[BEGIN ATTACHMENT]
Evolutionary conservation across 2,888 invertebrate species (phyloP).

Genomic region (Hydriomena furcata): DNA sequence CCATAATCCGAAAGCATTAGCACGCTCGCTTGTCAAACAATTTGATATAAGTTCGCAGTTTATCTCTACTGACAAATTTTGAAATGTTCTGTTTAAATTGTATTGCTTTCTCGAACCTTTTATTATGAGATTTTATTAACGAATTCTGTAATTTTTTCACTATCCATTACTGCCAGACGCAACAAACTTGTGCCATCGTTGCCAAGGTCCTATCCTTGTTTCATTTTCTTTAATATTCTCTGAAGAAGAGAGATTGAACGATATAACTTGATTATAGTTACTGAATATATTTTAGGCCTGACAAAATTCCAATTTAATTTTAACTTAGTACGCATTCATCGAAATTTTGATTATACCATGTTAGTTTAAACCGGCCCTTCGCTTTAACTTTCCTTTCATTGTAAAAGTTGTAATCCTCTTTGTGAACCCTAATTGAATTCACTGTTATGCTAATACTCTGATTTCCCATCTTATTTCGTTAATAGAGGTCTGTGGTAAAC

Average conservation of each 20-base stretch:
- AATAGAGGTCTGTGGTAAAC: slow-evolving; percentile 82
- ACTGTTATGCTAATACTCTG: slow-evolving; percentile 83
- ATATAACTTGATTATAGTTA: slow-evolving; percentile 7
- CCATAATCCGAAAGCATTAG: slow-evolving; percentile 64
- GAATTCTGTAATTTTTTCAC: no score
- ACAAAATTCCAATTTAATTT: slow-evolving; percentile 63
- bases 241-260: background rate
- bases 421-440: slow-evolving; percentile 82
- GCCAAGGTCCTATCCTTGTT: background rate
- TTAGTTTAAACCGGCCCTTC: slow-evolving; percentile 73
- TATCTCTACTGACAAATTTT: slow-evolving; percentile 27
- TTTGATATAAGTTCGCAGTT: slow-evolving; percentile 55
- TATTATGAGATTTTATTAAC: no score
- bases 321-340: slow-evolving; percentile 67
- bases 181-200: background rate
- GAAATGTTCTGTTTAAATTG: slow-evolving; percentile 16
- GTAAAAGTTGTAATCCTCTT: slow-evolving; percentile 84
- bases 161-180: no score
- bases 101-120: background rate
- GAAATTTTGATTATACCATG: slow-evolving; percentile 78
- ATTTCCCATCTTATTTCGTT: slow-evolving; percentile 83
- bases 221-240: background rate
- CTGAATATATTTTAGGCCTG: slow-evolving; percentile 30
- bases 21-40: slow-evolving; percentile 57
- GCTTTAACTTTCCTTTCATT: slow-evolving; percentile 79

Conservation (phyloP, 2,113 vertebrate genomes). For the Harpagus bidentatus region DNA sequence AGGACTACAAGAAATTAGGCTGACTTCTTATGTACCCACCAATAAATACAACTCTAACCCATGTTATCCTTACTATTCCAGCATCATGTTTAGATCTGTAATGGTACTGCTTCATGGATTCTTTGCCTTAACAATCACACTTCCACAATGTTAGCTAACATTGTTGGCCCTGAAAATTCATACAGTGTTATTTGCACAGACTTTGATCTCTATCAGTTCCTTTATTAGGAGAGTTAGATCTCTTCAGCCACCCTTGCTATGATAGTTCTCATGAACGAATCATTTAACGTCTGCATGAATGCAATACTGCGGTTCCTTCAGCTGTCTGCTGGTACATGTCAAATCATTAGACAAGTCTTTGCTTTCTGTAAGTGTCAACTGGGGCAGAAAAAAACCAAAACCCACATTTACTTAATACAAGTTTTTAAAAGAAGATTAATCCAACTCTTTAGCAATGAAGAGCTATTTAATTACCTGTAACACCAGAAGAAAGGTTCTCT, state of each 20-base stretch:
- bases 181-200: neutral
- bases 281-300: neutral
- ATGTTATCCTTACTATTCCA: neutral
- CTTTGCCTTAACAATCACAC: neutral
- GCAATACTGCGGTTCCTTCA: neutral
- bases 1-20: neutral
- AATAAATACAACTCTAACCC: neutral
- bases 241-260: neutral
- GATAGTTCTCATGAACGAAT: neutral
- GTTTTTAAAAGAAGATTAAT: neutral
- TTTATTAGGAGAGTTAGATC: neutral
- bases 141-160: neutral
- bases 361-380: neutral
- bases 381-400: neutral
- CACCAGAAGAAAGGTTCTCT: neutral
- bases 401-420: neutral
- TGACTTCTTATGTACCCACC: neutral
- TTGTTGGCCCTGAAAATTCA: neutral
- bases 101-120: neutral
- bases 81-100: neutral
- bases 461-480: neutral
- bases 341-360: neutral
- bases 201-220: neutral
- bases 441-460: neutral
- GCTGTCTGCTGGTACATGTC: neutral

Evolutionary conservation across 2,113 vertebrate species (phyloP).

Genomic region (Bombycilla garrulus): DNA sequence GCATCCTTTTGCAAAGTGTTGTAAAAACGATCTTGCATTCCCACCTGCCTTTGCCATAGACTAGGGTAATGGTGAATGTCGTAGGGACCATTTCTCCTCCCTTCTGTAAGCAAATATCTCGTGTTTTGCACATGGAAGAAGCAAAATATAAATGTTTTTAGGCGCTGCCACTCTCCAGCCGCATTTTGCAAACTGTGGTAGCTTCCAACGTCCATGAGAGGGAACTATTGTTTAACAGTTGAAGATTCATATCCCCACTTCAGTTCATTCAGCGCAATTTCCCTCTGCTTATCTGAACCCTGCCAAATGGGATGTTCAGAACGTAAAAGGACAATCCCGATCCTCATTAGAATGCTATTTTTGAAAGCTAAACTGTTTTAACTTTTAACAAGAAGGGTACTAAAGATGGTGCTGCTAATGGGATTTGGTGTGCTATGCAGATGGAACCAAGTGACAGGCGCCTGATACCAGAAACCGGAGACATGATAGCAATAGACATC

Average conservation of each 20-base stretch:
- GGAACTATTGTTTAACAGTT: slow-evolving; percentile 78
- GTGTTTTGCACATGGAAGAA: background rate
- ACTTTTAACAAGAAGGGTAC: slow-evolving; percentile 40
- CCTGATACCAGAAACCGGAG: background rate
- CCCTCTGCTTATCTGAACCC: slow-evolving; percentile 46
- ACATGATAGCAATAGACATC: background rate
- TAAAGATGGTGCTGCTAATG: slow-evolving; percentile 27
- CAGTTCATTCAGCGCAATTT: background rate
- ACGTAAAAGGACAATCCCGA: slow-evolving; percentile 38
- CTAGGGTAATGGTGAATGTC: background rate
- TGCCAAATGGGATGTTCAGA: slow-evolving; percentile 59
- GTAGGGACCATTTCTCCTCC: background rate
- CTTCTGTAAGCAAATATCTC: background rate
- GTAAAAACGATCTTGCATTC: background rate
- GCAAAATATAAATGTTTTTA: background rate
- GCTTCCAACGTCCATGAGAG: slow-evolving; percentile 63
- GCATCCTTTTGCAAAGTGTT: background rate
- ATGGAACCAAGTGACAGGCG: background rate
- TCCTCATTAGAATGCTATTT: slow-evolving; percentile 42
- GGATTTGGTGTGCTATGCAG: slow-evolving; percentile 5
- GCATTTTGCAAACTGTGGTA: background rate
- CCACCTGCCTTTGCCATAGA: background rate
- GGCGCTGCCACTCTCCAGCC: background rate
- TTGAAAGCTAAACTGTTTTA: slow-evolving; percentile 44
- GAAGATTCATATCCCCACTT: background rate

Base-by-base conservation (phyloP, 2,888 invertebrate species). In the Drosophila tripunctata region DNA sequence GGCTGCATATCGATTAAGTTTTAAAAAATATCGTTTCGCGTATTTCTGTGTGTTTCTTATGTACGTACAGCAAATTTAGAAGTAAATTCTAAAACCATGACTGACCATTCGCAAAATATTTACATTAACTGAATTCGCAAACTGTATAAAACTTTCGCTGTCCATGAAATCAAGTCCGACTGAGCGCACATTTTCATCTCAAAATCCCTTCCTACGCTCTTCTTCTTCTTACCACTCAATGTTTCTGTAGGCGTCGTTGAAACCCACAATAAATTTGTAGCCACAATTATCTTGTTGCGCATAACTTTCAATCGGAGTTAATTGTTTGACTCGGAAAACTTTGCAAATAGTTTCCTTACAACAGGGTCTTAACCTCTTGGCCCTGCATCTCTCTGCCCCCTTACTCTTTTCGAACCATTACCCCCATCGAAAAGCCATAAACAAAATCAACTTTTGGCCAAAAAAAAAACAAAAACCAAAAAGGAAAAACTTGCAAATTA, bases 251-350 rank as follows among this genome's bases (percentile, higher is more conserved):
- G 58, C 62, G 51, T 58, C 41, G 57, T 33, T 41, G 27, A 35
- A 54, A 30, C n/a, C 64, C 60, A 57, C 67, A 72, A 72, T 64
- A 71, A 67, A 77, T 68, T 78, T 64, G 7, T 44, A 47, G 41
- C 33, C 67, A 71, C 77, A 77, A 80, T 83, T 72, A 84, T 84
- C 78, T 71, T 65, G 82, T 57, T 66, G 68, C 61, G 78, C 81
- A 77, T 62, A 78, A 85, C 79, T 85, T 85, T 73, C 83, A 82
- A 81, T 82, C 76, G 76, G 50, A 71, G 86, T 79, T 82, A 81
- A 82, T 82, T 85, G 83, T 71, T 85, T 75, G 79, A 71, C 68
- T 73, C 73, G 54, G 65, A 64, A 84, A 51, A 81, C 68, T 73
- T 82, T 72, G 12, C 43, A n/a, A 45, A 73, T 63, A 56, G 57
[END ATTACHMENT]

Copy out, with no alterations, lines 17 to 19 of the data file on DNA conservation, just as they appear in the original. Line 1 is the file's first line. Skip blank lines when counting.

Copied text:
- bases 321-340: slow-evolving; percentile 67
- bases 181-200: background rate
- GAAATGTTCTGTTTAAATTG: slow-evolving; percentile 16